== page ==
* Cited by examiner, † Cited by third party
Publication number Priority date Publication date Assignee Title
US20130061431A1 (en) * 2010-05-16 2013-03-14 Gooper Hermetic Ltd. Flexible magnetic sealing apparatus
US20130098233A1 (en) * 2011-10-24 2013-04-25 Peters Security International, Inc. Anti-ballistic shelters
US9010230B2 (en) 2012-10-24 2015-04-21 Shieldpro, Llc Anti-ballistic shelters
US20150238792A1 (en) * 2014-02-26 2015-08-27 E I Du Pont De Nemours And Company Azeotropic and azeotrope-like compositions of hcfo-e-1-chloro-3,3,3-trifluoropropene and a pentane and uses thereof
WO2019194682A1 (en) * 2018-04-03 2019-10-10 Charles Caulder Bree A building
WO2020032806A1 (en) * 2018-08-08 2020-02-13 Charles Bree A method of forming a building

Cited By (11)

* Cited by examiner, † Cited by third party
Publication number Priority date Publication date Assignee Title
US20130061431A1 (en) * 2010-05-16 2013-03-14 Gooper Hermetic Ltd. Flexible magnetic sealing apparatus
US20180322992A1 (en) * 2010-05-16 2018-11-08 Gooper Hermetic Ltd. Flexible magnetic sealing apparatus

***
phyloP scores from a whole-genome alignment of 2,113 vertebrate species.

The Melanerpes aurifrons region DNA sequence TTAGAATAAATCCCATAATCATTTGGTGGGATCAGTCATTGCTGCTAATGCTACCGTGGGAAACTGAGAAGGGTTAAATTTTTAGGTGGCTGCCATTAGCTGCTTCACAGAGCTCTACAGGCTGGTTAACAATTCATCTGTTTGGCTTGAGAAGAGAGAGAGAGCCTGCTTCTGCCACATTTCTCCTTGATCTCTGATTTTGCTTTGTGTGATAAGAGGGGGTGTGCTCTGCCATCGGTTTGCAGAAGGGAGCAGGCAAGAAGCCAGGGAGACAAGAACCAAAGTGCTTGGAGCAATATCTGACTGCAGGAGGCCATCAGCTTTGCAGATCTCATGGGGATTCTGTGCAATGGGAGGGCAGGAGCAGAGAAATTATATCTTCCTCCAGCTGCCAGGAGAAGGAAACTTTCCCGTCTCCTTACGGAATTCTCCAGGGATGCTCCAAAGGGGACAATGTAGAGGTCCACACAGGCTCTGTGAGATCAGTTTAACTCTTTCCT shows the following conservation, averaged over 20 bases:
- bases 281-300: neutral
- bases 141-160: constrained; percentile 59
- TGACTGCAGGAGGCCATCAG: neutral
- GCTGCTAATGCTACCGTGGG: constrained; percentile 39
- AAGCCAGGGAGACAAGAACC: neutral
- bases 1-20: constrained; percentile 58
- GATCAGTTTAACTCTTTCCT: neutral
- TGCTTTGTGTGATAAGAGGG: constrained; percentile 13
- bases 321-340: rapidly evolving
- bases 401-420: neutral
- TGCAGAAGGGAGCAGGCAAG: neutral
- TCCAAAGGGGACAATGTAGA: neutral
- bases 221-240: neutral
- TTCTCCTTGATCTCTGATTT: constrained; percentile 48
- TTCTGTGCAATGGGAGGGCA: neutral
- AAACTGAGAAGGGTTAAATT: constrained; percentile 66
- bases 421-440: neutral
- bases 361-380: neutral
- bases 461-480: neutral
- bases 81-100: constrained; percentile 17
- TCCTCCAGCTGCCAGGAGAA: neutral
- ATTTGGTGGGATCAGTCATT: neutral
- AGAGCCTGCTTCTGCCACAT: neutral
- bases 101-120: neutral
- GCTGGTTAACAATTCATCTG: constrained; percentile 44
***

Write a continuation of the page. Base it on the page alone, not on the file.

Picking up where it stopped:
US10629349B2 (en) * 2010-05-16 2020-04-21 Gooper Hermeteic Ltd. Flexible magnetic sealing apparatus
US9966174B2 (en) * 2010-05-16 2018-05-08 Gooper Hermetic Ltd. Flexible magnetic sealing apparatus
US8613242B2 (en) * 2011-10-24 2013-12-24 Peters Security International, Inc. Anti-ballistic shelters
US20130098233A1 (en) * 2011-10-24 2013-04-25 Peters Security International, Inc. Anti-ballistic shelters
US9010230B2 (en) 2012-10-24 2015-04-21 Shieldpro, Llc Anti-ballistic shelters
US9625238B2 (en) 2012-10-24 2017-04-18 Shieldpro, Llc Anti-ballistic shelters
US20150238792A1 (en) * 2014-02-26 2015-08-27 E I Du Pont De Nemours And Company Azeotropic and azeotrope-like compositions of hcfo-e-1-chloro-3,3,3-trifluoropropene and a pentane and uses thereof
WO2019194682A1 (en) * 2018-04-03 2019-10-10 Charles Caulder Bree A building
WO2020032806A1 (en) * 2018-08-08 2020-02-13 Charles Bree A method of forming a building